Note: Replace the local_pullsecret.json path as per your environment.

4. Modify install-config.yaml

Now you’ll need to generate the artifacts as per the regular instructions (see Red Hat OpenShift Installation Process Experiences on IBM Z/LinuxONE in Resources). This step focuses on the modifications required for install-config.yaml:

  • Add the ImageContentSourcePolicy that points to your new private image registry.
  • Add the certificate bundle to authenticate against your private image registry.
  1. Extract openshift-install from the registry:

    $ oc adm release extract -a ${LOCAL_SECRET_JSON} --command=openshift-install "${LOCAL_REGISTRY}/${LOCAL_REPOSITORY}:${OCP_RELEASE}"
    

    Note: As long as you have connectivity to the internet (using proxy or directly) and all environment variables are still set, the above command should work. If it doesn’t, download openshift-install and make sure that you get the exact matching version! (The link for openshift-install requires a credential. If you have a corporate account, use your corporate credentials to log in; otherwise, register a personal account with no charges.)

  2. Even though you extracted the contents from the registry or downloaded them from the Red Hat OpenShift Cluster Manager, make sure that you have the exact same version as the OCP_RELEASE variable; otherwise, you’ll encounter errors during the bootstrap process where the temporary control plane won’t be able to find the correct tags:

    $ ./openshift-install version
    ./openshift-install 4.6.9
    built from commit a48ad4a15b42102d1747d2f5f3b635deffb950b5
    release image utility-vm.example.com:5000/ocp4/openshift4@sha256:3d77e9b0fd14a5c4d50995bbb17494a02f27a69f2ffa9771b29d112fe084699f
    
  3. Your original install-config.yaml should look similar to this:

    apiVersion: v1
    baseDomain: example.com
    compute:
    - hyperthreading: Enabled   
    architecture: s390x
    name: worker
    replicas: 0 
    controlPlane:
    hyperthreading: Enabled   
    architecture: s390x
    name: master 
    replicas: 3 
    metadata:
    name: zcluster-dev 
    networking:
    clusterNetwork:
    - cidr: 10.128.0.0/14 
        hostPrefix: 23 
    networkType: OpenShiftSDN
    serviceNetwork: 
    - 172.30.0.0/16
    platform:
    none: {}
    fips: false
    pullSecret: '{"auths":{"cloud.openshift.com":{"auth":"c8BlbnNoaWZNoCaNoCaNoCatZGV2K2FsZXhvbGlfcmgxdThwbGY2cTBsc2t5aXJxZnBqYjBjZ25weWs6WldMQlExMzlNMDgzNoCaNoCaNoCaQ1hJNEpCWVhRWExOOEc0S0o3NEhFUFRNoCaNoCaNoCaWldBBQk1RSFBXxg==","email":"johndoe@someemail.com"},"quay.io":{"auth":"c8BlbnNoaWZNoCaNoCaNoCatZGV2K2FsZXhvbGlfcmgxdThwbGY2cTBsc2t5aXJxZnBqYjBjZ25weWs6WldMQlExMzlNMDgzNoCaNoCaNoCaQ1hJNEpCWVhRWExOOEc0S0o3NEhFUFRNoCaNoCaNoCaWldBBQk1RSFBXxg==","email":"johndoe@someemail.com"},"registry.connect.redhat.com":{"auth":"aTI1MT...ViXzVFbEwzclI4UHE1TTZYenpoWTBzSU45UlliejBNeW90WnBFVE1sdUZkTUFhOTBMWjJZbWNxQng5RnBOR3kwRmtVelVIaTJTZG5Kdm1ZTXk4cTdMd2xaQjJ2NnllejNoCa1WmdfdHI5dnpCclZQbXc2bTAzZHdEM3h1X0Q1SHlvNzNoCa==","email":"johndoe@someemail.com"},"registry.redhat.io":{"auth":"aTI1MT...ViXzVFbEwzclI4UHE1TTZYenpoWTBzSU45UlliejBNeW90WnBFVE1sdUZkTUFhOTBMWjJZbWNxQng5RnBOR3kwRmtVelVIaTJTZG5Kdm1ZTXk4cTdMd2xaQjJ2NnllejNoCa1WmdfdHI5dnpCclZQbXc2bTAzZHdEM3h1X0Q1SHlvNzNoCa==","email":"johndoe@someemail.com"},"utility-vm.example.com:5000":{"auth":"c3BlNocaaWZ0OnJlZGhhdB=="}}}'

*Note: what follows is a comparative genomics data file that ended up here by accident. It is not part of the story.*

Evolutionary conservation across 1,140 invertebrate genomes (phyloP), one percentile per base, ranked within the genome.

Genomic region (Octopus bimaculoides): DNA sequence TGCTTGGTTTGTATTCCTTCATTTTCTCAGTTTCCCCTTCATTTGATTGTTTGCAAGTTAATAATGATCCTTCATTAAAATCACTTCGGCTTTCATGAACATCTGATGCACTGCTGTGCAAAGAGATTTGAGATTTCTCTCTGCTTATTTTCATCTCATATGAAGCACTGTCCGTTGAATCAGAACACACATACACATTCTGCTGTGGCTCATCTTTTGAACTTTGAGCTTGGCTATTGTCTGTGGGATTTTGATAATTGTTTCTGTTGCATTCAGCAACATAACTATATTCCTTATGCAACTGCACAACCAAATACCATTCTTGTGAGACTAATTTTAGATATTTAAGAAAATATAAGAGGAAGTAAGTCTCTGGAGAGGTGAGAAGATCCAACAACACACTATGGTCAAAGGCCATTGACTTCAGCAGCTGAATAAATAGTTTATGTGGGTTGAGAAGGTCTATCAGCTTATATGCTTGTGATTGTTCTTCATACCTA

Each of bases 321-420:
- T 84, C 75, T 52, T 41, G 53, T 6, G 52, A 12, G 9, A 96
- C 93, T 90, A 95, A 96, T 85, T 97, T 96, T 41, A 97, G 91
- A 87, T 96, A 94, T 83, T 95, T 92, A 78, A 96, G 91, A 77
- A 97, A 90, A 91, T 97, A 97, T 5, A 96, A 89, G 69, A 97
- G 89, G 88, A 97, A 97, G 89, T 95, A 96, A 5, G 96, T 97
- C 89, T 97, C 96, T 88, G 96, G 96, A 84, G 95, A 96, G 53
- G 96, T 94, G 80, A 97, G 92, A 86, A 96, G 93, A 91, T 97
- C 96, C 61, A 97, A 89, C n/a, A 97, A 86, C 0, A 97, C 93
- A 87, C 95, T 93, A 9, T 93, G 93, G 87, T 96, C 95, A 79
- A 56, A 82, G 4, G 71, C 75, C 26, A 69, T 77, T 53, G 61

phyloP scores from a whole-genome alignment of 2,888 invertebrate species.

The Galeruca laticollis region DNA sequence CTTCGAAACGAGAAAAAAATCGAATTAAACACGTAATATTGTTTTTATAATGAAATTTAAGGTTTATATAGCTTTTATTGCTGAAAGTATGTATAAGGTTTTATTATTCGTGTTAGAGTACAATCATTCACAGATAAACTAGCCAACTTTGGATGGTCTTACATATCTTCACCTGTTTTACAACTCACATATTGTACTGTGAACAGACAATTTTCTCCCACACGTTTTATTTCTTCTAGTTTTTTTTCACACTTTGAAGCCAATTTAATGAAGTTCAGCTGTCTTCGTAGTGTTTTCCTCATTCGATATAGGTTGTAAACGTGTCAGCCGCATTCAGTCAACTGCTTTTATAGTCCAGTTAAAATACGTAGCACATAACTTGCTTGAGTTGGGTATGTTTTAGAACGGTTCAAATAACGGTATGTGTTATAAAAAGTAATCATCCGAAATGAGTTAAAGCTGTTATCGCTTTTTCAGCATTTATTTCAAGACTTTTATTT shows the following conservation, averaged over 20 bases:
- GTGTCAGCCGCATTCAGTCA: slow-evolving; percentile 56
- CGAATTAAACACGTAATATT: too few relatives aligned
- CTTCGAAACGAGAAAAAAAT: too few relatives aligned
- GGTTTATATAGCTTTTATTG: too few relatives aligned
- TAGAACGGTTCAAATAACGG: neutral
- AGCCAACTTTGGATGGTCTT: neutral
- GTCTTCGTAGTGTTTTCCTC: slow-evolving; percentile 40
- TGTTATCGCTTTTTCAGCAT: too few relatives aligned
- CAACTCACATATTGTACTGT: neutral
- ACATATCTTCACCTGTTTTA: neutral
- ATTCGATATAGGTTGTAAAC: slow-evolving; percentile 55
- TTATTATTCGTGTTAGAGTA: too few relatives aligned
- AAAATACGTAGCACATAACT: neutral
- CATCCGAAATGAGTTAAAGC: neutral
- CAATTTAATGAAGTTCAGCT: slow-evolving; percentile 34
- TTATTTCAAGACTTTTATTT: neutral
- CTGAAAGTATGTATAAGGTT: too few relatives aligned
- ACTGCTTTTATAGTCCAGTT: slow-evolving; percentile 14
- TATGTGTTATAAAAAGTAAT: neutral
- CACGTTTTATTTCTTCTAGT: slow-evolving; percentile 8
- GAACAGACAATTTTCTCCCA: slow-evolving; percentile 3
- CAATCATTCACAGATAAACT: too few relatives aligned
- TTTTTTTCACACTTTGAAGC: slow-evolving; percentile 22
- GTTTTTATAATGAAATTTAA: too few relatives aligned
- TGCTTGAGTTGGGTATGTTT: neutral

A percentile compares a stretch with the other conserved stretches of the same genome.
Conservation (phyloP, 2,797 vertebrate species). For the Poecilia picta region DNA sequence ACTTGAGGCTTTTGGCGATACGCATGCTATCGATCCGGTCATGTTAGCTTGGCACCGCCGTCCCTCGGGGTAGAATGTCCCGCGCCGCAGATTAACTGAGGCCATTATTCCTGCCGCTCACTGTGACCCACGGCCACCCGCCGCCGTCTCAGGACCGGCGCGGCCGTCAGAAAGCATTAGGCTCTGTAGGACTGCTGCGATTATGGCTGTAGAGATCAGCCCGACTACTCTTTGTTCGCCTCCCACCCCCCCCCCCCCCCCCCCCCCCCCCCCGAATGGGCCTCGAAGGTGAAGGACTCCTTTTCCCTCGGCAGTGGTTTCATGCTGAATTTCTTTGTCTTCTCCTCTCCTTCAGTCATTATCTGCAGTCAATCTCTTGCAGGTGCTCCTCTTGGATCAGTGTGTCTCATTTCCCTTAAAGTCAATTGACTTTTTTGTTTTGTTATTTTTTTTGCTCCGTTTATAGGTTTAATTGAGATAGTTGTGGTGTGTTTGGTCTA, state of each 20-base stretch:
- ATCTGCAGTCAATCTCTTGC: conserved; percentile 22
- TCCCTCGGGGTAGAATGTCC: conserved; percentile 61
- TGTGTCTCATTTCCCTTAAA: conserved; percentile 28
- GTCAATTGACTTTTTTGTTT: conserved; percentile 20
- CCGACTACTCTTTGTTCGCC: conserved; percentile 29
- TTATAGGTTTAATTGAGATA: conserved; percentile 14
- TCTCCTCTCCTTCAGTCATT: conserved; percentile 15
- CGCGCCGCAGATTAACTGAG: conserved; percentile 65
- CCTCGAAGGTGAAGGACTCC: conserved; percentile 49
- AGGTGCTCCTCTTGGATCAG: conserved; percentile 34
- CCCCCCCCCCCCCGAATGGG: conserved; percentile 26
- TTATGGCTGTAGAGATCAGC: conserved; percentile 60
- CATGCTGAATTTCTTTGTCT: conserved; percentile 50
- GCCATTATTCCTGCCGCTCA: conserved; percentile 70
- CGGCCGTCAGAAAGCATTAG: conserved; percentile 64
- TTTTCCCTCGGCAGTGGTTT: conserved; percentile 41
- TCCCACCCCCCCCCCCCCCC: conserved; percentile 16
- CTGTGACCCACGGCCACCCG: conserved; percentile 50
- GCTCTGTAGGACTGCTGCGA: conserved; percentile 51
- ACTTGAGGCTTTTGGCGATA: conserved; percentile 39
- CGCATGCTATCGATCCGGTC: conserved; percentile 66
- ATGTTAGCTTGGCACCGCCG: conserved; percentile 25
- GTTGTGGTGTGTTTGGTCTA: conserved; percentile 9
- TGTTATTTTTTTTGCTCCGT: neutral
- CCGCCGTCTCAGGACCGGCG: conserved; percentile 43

sshKey: |
      ssh-rsa AAANacoNacoNaco....NacoNacoNaco== root@utility-vm
    

    Note 1: For further details on install-config.yaml, click here.

    Note 2: This tutorial does not cover how to generate an ssh-key, which you’ll need to update in install-config.yaml. This tutorial focuses on the requirements for disconnected install pieces only. For more details on the whole install process, check the Resources section in the right-hand column.

  4. At the bottom, add the imageContentSources that you received as output after mirroring:

    ...
    sshKey: |
      ssh-rsa AAANacoNacoNaco....NacoNacoNaco== root@utility-vm
    imageContentSources:
    - mirrors:
      - utility-vm.example.com/ocp4/openshift4
      source: quay.io/openshift-release-dev/ocp-release
    - mirrors:
      - utility-vm.example.com:5000/ocp4/openshift4
      source: quay.io/openshift-release-dev/ocp-v4.0-art-dev
    
  5. Add to the bottom the certificate bundle that you created in step 3 of Install a private image registry above:

    ...
    sshKey: |
      ssh-rsa AAANacoNacoNaco....NacoNacoNaco== root@utility-vm
    imageContentSources:
    - mirrors:
      - utility-vm.example.com/ocp4/openshift4
      source: quay.io/openshift-release-dev/ocp-release
    - mirrors:
      - utility-vm.example.com:5000/ocp4/openshift4
      source: quay.io/openshift-release-dev/ocp-v4.0-art-dev
    additionalTrustBundle: |
      -----BEGIN CERTIFICATE-----
      MIIF9zCCA9+gAwIBAgIJAM3thbw0gvDfMA0GCSqGSIb3DQEBCwUAMIGRMQswCQYD
      VQQGEwJVUzEQMA4GA1UECAwHQXJpem9uYTEQMA4GA1UEBwwHUGhvZW5peDENMAsG
      ...<cutting some pieces off>...
      GvkXaraLH64hQC3+HqkHMAbzEPI/AS/u3CD5RugcwqtK7f1p+5vsgvRHuzWxCJaw
      8fBSNlPP2qQS1popWFNSIic2JexHVuYCuGVH1MkTW1C5zXmoFbEKXhpu/Q==
      -----END CERTIFICATE-----
    

    Note: This is YAML, so it’s very important to remember the two spaces tabulation. This is also true for the certificate bundle at the bottom — you must tabulate each line properly as in the example above.

  6. That’s it for disconnected. From this point, you can follow the regular instructions. I’m referencing a few other tutorials where this is covered in detail.

Notes

  1. This is a step-by-step walkthrough of the process. Certain steps can be skipped/optimized based on your environment. There are also ways to script this such as this set of scripts created and maintained by our colleague, Pat Fruth. We also have supported software like IBM Cloud Infrastructure Center which can automate this process as well as automate deployment of other z/VM- and KVM-based workloads on the IBM Z and LinuxONE platforms.

Summary

This tutorial has guided you through the process of creating the required environment for a disconnected OpenShift on Z install. It introduced the concept of a disconnected environment and showed you how to create your own image registry, mirror the required Red Hat images, and tweak install artifacts to consume the images from your own internal registry.

Now that you’ve completed this tutorial, you’re ready to move forward with the OpenShift installation as detailed in the article Red Hat OpenShift Installation Process Experiences on IBM Z/LinuxONE.

See the Resources section of this tutorial (in the upper right-hand column) for more links on this topic.